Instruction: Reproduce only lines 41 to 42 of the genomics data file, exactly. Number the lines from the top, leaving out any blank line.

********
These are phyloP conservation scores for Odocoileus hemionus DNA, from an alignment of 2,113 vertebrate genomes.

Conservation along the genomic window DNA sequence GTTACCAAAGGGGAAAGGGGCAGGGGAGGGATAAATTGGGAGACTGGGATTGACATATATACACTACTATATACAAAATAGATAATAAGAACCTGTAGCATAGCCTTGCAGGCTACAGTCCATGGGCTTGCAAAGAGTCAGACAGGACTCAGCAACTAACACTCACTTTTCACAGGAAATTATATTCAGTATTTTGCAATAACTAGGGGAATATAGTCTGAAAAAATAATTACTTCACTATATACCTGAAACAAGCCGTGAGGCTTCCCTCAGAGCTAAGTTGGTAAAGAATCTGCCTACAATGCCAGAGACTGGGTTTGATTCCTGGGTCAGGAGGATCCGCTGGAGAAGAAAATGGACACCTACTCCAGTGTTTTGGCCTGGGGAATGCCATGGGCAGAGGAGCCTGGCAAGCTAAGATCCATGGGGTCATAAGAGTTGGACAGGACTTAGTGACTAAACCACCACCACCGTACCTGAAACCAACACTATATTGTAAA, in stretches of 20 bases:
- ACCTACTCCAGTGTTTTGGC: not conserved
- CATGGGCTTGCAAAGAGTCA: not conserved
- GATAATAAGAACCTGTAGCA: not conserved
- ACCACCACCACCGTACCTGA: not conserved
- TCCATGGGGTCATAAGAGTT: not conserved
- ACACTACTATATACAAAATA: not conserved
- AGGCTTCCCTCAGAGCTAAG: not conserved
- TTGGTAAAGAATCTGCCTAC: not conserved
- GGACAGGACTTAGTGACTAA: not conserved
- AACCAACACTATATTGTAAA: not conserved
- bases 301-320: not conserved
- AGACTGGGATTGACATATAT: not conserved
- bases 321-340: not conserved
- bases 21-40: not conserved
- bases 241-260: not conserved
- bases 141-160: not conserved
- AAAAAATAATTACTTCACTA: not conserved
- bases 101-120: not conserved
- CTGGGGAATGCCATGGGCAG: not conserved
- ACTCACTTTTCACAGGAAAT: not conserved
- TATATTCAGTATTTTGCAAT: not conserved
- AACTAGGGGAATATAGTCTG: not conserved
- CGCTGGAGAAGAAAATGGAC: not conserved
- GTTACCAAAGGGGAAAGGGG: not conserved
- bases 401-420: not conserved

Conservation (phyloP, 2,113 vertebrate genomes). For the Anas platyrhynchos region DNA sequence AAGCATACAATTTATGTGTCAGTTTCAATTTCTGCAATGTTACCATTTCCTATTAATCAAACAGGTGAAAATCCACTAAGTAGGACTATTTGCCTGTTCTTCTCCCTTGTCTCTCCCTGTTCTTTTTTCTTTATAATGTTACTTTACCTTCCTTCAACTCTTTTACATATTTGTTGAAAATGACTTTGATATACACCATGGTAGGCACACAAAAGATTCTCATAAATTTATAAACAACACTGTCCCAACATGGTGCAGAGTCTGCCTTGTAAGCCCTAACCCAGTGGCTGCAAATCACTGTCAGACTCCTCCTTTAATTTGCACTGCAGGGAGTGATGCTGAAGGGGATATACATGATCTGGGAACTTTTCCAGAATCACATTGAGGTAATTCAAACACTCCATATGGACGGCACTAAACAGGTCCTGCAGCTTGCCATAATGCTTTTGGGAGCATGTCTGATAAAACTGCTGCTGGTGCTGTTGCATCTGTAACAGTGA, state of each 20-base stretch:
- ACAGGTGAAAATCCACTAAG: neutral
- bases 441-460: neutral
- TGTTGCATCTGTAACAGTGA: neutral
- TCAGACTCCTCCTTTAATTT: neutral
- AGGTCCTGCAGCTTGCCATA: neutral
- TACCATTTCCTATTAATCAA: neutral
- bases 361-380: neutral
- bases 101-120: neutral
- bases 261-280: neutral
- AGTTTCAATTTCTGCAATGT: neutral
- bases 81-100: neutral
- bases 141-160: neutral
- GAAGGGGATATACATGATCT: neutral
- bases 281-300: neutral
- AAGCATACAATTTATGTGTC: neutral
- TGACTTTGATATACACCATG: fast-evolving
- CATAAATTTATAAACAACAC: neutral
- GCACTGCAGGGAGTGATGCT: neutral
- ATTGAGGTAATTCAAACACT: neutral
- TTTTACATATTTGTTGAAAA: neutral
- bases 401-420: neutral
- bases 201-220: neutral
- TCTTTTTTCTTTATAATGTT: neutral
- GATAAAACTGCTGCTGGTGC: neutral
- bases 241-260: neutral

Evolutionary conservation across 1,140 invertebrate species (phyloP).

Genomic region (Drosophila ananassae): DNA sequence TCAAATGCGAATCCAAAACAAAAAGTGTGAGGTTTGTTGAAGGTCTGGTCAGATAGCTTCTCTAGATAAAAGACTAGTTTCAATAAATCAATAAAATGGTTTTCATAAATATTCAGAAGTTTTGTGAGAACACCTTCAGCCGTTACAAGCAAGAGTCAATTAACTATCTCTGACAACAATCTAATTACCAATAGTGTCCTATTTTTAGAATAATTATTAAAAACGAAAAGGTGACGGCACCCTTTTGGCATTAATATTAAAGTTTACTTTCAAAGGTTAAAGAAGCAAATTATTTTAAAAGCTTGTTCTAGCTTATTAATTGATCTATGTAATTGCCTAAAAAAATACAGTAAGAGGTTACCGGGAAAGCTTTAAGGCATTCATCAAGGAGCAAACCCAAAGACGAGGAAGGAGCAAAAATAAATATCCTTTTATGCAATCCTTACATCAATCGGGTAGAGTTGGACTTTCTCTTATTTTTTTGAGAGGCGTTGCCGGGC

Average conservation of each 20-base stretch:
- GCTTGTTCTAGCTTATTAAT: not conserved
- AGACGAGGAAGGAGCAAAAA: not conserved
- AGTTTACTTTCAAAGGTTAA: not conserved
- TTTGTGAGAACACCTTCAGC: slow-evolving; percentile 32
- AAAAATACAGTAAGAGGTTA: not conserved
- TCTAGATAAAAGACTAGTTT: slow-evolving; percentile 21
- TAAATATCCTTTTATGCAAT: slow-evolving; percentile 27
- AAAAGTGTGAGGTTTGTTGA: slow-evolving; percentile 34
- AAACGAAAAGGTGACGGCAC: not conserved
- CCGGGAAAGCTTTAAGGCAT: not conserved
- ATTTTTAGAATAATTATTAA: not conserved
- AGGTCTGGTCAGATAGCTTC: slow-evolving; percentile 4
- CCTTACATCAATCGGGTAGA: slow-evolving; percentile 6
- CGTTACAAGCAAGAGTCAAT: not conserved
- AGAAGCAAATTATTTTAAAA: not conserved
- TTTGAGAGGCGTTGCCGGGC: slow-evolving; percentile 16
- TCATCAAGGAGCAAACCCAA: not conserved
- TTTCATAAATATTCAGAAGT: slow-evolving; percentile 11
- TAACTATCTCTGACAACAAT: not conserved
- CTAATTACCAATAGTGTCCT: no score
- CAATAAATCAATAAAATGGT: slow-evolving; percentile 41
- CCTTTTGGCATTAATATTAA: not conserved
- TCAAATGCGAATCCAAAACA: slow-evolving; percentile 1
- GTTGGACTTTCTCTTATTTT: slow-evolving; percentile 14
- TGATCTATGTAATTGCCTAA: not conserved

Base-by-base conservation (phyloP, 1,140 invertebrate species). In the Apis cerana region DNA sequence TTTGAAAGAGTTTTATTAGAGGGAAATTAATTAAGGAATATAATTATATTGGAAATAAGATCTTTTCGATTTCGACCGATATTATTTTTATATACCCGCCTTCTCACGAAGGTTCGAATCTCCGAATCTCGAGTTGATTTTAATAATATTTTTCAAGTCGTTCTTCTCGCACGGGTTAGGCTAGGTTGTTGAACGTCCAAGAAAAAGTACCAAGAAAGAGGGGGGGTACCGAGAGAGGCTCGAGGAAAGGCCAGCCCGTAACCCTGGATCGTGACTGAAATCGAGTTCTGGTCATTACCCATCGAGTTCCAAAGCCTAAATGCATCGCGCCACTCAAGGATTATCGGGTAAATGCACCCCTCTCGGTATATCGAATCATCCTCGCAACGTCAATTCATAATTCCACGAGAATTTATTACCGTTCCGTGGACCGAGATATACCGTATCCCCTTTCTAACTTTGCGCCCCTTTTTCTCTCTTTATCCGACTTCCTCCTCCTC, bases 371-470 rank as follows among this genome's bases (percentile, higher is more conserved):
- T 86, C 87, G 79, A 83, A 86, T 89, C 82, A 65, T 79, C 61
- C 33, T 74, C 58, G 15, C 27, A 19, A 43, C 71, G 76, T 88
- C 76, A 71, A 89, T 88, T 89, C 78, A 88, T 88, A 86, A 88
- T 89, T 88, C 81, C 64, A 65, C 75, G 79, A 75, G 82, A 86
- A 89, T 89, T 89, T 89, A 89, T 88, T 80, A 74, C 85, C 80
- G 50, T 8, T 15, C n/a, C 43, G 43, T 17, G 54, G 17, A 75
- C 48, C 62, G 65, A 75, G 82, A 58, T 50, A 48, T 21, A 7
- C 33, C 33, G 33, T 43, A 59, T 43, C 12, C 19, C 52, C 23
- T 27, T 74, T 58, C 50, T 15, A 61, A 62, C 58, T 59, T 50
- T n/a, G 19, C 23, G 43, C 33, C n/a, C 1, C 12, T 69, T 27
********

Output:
- GAAGGGGATATACATGATCT: neutral
- bases 281-300: neutral